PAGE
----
Nuxt 3 is powered by a new server engine, code-named "Nitro".
This engine has many benefits:
Key features include:
- Handlers can directly return objects/arrays for an automatically-handled JSON response
Handlers can return promises, which will be awaited (
next()are also supported)
- Helper functions for body parsing, cookie handling, redirects, headers and more
Check out the h3 docs for more information.
Nitro allows 'direct' calling of routes via the globally-available
$fetch helper. This will make an API call to the server if run on the browser, but will directly call the relevant function if run on the server, saving an additional API call.
$fetch API is using ohmyfetch , with key features including:
- Automatic parsing of JSON responses (with access to raw response if needed)
Request body and params are automatically handled, with correct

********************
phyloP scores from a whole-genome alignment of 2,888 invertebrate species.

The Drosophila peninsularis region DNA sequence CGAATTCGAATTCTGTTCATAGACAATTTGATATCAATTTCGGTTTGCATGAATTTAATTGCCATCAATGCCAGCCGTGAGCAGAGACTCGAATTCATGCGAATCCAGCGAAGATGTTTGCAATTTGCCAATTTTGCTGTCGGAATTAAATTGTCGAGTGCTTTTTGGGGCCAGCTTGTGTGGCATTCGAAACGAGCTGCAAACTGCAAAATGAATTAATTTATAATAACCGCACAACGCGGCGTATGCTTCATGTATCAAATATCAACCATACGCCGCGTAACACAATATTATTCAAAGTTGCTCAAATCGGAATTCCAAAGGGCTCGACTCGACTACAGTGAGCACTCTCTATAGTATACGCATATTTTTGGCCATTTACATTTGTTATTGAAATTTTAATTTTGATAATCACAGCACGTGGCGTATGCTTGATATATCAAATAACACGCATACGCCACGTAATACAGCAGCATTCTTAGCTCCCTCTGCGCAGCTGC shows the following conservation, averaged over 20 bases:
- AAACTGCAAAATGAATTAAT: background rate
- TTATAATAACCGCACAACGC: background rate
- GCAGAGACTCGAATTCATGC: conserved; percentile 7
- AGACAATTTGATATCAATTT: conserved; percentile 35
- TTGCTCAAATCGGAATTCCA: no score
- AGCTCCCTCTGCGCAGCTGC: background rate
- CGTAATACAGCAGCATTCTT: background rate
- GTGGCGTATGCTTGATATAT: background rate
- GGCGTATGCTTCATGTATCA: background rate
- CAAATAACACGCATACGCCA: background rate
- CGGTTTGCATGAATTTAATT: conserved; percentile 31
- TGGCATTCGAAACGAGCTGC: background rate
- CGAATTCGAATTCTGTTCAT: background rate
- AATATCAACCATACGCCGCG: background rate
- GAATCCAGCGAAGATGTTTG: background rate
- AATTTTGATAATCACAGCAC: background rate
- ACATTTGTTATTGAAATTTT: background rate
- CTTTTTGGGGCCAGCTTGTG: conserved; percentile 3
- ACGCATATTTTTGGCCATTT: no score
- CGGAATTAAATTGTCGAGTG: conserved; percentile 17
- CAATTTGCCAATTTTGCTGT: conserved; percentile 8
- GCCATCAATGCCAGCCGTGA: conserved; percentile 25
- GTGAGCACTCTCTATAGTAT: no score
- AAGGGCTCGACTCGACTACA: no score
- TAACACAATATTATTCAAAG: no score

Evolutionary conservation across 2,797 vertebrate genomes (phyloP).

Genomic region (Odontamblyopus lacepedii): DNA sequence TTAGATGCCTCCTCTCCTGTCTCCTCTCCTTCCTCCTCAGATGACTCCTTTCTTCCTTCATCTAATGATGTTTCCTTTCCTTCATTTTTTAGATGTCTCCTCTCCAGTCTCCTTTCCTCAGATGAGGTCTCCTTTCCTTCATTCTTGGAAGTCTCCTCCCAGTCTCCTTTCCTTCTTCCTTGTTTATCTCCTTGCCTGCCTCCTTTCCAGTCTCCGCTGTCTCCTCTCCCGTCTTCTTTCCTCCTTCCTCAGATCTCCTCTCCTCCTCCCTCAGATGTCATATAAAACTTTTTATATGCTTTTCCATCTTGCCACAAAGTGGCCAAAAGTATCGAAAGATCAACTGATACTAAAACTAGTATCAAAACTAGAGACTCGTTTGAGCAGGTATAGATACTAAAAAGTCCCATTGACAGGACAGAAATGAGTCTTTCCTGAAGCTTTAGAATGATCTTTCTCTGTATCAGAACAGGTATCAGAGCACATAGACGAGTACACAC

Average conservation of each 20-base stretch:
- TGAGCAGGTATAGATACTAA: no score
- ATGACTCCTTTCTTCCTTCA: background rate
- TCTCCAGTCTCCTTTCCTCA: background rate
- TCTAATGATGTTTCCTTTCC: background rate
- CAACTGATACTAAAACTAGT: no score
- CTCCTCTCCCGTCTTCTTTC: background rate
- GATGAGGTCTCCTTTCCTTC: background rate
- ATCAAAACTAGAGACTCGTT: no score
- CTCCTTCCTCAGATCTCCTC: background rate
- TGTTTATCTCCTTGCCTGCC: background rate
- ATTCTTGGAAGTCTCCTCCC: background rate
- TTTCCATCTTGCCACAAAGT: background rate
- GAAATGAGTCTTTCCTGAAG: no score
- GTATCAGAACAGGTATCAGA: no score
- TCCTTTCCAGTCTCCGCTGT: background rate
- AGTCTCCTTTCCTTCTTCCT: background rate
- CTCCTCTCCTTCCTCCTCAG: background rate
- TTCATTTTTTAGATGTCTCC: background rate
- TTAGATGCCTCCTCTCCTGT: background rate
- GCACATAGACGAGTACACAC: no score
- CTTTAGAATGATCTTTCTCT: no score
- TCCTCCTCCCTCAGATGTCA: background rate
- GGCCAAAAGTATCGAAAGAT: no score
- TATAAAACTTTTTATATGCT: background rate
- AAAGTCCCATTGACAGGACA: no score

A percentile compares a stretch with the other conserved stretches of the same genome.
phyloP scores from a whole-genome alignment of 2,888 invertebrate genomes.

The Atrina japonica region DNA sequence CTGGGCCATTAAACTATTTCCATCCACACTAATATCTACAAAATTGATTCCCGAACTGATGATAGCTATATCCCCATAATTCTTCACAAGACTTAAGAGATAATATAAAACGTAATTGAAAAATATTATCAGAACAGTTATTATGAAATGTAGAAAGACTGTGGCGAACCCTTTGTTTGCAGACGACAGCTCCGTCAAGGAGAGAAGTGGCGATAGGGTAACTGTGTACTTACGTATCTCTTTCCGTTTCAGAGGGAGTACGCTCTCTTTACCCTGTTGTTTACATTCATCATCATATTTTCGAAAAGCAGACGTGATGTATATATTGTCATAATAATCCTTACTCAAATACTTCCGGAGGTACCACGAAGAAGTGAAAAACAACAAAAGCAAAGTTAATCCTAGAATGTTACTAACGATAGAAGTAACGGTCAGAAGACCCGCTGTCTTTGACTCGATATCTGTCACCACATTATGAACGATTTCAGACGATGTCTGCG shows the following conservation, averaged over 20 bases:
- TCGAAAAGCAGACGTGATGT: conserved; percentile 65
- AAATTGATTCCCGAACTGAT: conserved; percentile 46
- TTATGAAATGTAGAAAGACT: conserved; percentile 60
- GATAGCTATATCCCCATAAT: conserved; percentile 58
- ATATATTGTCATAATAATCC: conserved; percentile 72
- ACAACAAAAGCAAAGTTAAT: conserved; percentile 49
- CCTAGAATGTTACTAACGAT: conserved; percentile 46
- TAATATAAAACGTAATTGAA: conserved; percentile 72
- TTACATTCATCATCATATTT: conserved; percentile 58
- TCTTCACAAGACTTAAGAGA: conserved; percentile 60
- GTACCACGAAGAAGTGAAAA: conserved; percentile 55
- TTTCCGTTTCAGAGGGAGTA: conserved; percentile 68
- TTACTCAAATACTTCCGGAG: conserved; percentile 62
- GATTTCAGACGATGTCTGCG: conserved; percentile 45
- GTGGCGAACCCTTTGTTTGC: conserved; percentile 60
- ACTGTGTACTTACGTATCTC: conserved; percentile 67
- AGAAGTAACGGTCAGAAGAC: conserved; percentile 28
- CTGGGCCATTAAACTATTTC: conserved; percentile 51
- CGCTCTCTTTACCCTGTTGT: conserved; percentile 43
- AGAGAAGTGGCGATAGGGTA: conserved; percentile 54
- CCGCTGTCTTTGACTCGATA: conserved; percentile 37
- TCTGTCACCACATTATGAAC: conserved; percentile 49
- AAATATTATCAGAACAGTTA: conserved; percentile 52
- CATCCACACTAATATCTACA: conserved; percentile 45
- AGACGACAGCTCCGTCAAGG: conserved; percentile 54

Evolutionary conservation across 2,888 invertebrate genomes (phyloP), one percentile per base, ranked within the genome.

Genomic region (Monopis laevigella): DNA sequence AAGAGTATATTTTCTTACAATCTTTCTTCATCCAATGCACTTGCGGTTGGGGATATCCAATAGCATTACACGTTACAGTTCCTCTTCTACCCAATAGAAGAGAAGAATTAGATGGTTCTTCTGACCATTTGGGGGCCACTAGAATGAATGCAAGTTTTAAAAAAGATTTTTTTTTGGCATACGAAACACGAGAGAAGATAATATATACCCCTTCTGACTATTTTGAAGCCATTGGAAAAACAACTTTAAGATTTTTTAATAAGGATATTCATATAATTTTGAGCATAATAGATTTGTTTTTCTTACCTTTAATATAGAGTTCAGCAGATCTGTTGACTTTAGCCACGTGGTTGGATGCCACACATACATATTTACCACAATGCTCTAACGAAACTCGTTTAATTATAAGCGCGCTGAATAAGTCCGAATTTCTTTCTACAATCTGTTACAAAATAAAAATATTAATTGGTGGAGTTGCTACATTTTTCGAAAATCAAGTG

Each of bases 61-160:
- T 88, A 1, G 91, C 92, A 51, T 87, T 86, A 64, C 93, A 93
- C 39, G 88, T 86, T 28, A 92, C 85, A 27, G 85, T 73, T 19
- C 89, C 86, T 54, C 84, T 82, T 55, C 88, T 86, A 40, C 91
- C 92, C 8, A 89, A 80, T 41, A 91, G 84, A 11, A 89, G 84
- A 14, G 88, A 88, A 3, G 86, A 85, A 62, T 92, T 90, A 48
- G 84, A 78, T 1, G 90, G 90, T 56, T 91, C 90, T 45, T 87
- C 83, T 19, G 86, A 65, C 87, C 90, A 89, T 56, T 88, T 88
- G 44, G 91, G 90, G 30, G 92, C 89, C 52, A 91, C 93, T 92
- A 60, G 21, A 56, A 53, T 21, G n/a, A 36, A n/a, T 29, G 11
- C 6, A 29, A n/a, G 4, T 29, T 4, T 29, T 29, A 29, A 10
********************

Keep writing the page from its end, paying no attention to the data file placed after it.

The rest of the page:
For more information on
$fetch features, check out ohmyfetch .
When using API routes (or middleware), Nitro will generate typings for these routes as long as you are returning a value instead of using
res.end() to send a response.
You can access these types when using
Nitro produces a standalone server dist that is independent of
The server in Nuxt 2 is not standalone and requires part of Nuxt core to be involved by running
nuxt start (with the
nuxt distributions) or custom programmatic usage, which is fragile and prone to breakage and not suitable for serverless and service-worker environments.
Nuxt 3 generates this dist when running
nuxt build into a
The output contains runtime code to run your Nuxt server in any environment (including experimental browser service workers!) and serve your static files, making it a true hybrid framework for the JAMstack. In addition, Nuxt implements a native storage layer, supporting multi-source drivers and local assets.